Sunday Worship 7th June -Give us this day our daily bread
Opening Words: Genesis 1.1–2.4a
present in creation;
risen and ascended;
inspiring and transforming;
be present among us,
as we worship you today.
God the Holy Trinity,
three in one, one in three,
be present in our midst
as we offer you our worship,
our wonder and our praise. Amen.
Matthew 6:25-34 Exodus 16:1-8 John 16:25-40 Luke 22:14-23 Luke 24:28-35
Comments on Bible Readings:
Last week we witnessed the outpouring of the Holy Spirit, the disciples were still on a spirit induced ‘high’ and continued to speak boldly and proudly, seeing people flock to Jesus on a daily basis. What these people lacked was being given to them by God’s Holy Spirit. Jesus said come unto me all you labour, are hungry and thirsty and I will give you rest for your souls, I will feed you with manna from heaven and quench you with life-giving water. Today I want us to look at the food that Jesus fills us with.
There are many accounts of Food in the Bible and I have chosen the five most well-known ones. They all speak of God/Jesus providing for us.
In Exodus the people of Israel were complaining about their lot- God had saved them from Egypt but bought them into the desert to die, through lack of food and water. Moses annoyed with the people asked God for help. God provided what they needed, Manna from heaven, when they woke in the morning they were to collect enough for the day, overnight it went off, so just enough for the day. (except Saturday – food for Sunday too ). Here is the lesson for us – God will provide you with enough for the day, enough for this day, for any day , enough. In that way, God taught the Israelites a daily dependence on God’s grace and provision, and a way to be content with just enough.
To ask God every day for our daily bread is to realize daily and ever more deeply that all we have comes from God. Our food may not land overnight like the dew, but it still comes to us as God’s generous provision.
The other side of asking God for enough for each day is the simple discipline of giving thanks, saying grace before meals on our own and in families helps us to see that all we have comes from God’s goodness. It is He who provides enough for the day.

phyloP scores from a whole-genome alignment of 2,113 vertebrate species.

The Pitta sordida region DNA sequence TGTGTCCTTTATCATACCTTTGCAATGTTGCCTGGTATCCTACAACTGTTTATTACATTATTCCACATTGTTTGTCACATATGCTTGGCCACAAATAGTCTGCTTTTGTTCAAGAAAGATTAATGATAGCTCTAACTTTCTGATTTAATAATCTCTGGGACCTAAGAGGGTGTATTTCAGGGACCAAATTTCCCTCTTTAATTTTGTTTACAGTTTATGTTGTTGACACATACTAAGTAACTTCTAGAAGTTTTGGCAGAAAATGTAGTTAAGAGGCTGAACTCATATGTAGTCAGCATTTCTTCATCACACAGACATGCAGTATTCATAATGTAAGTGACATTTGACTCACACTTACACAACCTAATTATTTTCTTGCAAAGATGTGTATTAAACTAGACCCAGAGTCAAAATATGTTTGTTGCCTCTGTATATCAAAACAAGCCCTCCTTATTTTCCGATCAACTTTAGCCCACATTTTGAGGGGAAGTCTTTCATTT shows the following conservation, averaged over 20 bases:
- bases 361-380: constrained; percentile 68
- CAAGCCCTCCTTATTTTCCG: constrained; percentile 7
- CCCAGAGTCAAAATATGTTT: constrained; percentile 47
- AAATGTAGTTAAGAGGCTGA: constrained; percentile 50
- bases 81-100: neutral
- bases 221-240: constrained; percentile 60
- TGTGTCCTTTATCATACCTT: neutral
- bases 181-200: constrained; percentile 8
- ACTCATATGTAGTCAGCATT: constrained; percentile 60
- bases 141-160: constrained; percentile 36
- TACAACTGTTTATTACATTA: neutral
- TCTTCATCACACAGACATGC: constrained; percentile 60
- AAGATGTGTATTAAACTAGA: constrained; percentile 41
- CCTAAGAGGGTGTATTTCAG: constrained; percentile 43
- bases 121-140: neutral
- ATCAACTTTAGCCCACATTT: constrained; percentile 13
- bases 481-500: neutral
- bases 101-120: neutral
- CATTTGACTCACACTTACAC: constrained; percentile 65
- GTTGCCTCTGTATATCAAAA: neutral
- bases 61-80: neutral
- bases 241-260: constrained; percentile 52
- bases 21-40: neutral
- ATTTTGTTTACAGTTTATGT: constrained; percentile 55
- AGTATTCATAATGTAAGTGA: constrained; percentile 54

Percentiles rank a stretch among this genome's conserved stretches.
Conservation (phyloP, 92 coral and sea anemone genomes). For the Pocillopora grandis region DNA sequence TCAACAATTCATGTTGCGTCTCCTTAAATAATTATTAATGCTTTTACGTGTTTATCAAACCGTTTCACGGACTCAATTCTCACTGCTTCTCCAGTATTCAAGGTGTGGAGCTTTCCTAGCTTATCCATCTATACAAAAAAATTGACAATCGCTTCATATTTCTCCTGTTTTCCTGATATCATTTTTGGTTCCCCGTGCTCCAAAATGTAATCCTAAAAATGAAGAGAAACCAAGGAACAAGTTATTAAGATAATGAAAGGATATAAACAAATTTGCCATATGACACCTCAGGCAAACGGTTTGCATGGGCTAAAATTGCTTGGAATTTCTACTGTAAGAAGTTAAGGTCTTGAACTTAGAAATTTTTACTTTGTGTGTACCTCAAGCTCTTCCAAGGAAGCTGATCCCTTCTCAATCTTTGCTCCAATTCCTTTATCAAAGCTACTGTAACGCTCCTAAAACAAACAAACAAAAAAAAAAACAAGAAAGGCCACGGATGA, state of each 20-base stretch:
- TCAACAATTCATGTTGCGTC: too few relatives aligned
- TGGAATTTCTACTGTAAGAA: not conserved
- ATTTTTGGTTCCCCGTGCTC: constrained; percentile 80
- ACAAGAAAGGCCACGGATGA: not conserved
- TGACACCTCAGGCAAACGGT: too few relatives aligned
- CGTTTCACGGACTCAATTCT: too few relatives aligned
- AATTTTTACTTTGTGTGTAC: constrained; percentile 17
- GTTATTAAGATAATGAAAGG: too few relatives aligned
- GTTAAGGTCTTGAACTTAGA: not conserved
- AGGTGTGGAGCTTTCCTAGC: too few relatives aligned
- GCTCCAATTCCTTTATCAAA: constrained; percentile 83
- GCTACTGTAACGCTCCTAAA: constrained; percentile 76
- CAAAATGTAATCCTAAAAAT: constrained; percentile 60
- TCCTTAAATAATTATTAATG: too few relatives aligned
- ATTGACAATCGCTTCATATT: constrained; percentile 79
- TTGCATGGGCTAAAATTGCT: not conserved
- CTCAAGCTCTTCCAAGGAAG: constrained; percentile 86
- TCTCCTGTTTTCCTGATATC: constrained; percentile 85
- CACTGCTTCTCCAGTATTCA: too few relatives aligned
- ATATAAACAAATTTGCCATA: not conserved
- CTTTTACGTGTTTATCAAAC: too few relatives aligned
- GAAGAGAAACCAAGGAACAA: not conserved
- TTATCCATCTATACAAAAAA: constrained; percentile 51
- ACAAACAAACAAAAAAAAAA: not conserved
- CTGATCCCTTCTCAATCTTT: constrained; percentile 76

The reading from Matthew tells us that life is fragile. Food shortages and hardship caused by panic buying (at the beginning of lockdown) remind us of the ugly dangers of human greed. We learn again the need to depend on God, the work of others and sometimes the kindness of strangers for all we need each day. We remember that our spiritual food, too, comes from God who is able still to nourish us and care for us day by day. We value and appreciate still more deeply the gifts we have been given in the Eucharist and we long for them to be restored. Matthew tells us not to be worried for tomorrow but to focus on today, tomorrow will have enough worries of its own. We need to go to God every day and ask Him to fill us for that day, and that day alone.
We are bombarded by advertising in every working hour, in every possible medium and in every single space. Advertising has a single goal: to make us unhappy with our lives so that we will buy more stuff.
‘Give us today our daily bread’ offers an antidote to greed. It is probably the most challenging line found in the Lords Prayer. It is a prayer to be content with just enough for today; a prayer to depend on God’s grace each day for what we need and, beyond that, to focus on God’s kingdom. The repetition of ‘today’ and ‘daily’ is also a clear indication that Jesus means his disciples to use this prayer every day of their lives. We too need to use this prayer and this line every day of our lives.
Unhappiness and greed steal away our joy, our peace and our contentment. For this reason, this line of the Lords Prayer is both deeply challenging and profound, good news. We are meant to be more than consumers.
Many people think only about food and drink and money and material goods. They believe that having more and more stuff brings a rich and abundant life. Their lives are shaped by wanting more. But the bible reading from John (which we studied in our Bible Study at the end of May) looks at the people who followed Jesus, they followed because he had fed them the day before and they wanted more. They did not follow because they recognised in Him the Kingship Of Jesus, they did not recognised the Messiah, they looked at the surface and saw He provided them with food – they wanted more.